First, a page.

As opposed to the functional structure that groups employees based on either the product or the functions, in a matrix structure groups workers based on both functions and the product. In a matrix structure, employees are selected based on a project needs and only the employees with the right skills are selected to perform a certain task. Grouping employees based on their skills and expertise helps the company to meet the standards set by the organization regarding the product. Besides, it allows employees to work. Sharing of information between groups is facilitated due to a horizontal type of structure created within the organization. In a functional structure, information sharing is vertical whereby the top managers make the decisions and then communicates the same to the staff. In such a case, no communication is present between the various departments or units within a firm. Organizations operating under the matrix structure must have a strict control system that to streamline the organization’s performance.

The structure divides employees based on both the functions and the product, which creates complexity in the chain of command. In most cases, employees are not sure of which orders to follow, from either the functional managers or the product managers. Additionally, each group of employees has a manager who oversees the operations in each department. The sharing of information between the various departments facilitates the production of high-quality products. Graetz and Smith (2009) state that the sharing of information leads to high-quality products by the various departments hence there is no need for strict control measures. However, the top managers must assess the performance of each group to avoid non-compliance with the company’s standards. Moreover, the complexity of the chain of command calls for a strict control system to ensure that orders from both the functional and the product managers are implemented correctly.


The organizational structure refers to the distribution of authority in a firm and the formal reporting relationships. It refers to the hierarchy of authority and the role of each stakeholder in a firm. On the other hand, the control system provides guidelines as to the execution of the procedures and it indicates how to compare actual results with the expected results. Differences between the actual and the expected results are compared, and any variances are explained. The control system of a firm largely depends on the nature of the business and the overall objectives of a firm. The size of a firm also influences an organization’s control systems. In large firms, the control system is strict due to numerous activities involved in the production process. There are two types of control systems namely the financial and the strategic controls. Financial controls involve the use of financial techniques to detect misappropriation of funds. On the other hand, strategic controls involve appraisals of the employees’ performance during the implementation of a proposed strategy. Such controls are facilitated by job delegation evident in the modern business environment.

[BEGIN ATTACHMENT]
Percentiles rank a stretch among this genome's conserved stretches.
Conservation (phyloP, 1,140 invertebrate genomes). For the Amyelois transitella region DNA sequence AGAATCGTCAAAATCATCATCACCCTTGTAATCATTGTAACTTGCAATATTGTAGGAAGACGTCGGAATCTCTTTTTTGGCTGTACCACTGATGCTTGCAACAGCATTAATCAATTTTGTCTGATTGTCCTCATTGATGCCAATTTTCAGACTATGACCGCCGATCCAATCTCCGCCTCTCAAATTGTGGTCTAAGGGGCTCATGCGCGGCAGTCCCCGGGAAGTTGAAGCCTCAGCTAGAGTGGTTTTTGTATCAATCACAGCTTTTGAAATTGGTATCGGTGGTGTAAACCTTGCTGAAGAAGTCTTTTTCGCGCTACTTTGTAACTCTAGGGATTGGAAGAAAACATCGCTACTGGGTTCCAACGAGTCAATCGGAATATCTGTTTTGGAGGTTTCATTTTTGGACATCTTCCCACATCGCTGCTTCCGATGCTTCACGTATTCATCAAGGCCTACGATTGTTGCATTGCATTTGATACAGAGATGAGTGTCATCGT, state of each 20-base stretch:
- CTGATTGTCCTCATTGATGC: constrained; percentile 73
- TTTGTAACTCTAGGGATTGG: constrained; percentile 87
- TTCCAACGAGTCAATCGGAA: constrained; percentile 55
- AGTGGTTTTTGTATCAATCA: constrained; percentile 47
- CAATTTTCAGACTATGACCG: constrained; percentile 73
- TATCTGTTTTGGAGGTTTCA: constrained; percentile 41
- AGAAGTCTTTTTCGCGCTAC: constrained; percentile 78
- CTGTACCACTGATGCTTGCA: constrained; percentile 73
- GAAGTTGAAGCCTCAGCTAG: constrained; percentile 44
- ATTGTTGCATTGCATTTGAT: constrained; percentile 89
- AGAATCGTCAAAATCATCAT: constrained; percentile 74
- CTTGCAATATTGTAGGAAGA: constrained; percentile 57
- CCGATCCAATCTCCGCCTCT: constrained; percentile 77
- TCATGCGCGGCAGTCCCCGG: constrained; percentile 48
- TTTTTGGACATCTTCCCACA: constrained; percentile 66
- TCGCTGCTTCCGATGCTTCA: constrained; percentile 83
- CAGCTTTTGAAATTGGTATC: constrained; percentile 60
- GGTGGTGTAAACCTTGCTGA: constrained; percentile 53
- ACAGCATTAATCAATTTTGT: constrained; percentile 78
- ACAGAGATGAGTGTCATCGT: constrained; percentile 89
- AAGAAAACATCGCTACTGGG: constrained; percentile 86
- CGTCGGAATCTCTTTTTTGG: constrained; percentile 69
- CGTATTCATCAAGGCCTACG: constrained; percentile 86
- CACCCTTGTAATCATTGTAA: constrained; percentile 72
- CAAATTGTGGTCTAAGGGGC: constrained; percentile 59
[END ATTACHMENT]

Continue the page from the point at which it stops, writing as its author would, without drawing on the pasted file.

There is a strong relationship between the organizational structure and the control systems. This paper analyzed the control systems in light to the different organizational structures to understand the relationship. There are many organizational structures in the contemporary business environment. The main types of organizational structures include:

  1. Functional
  2. Bureaucratic
  3. Matrix
  4. Divisional

The bureaucratic system refers to a structure where decisions are made exclusively by the top managers without consulting the employees. Communication under the mentioned structure is top-down in respect to the hierarchy present in a firm. In this type of structure, strict subordination is in place to regulate the employees’ actions. The managers conduct regular appraisals to ensure that employees perform their duties according to the set standards. Diagnostic control systems are necessary for this structure, which facilitates assessment of possible variances in results. On the other hand, the functional structure denotes a system where work is distributed among the employees based on one’s skills and expertise. In such a structure, specialization is evident leading to efficiency in performance. Communication within the organization is complex owing to the division of tasks. Control is exercised on individuals as opposed to teams as in the case of other forms of structures such as bureaucratic and divisional.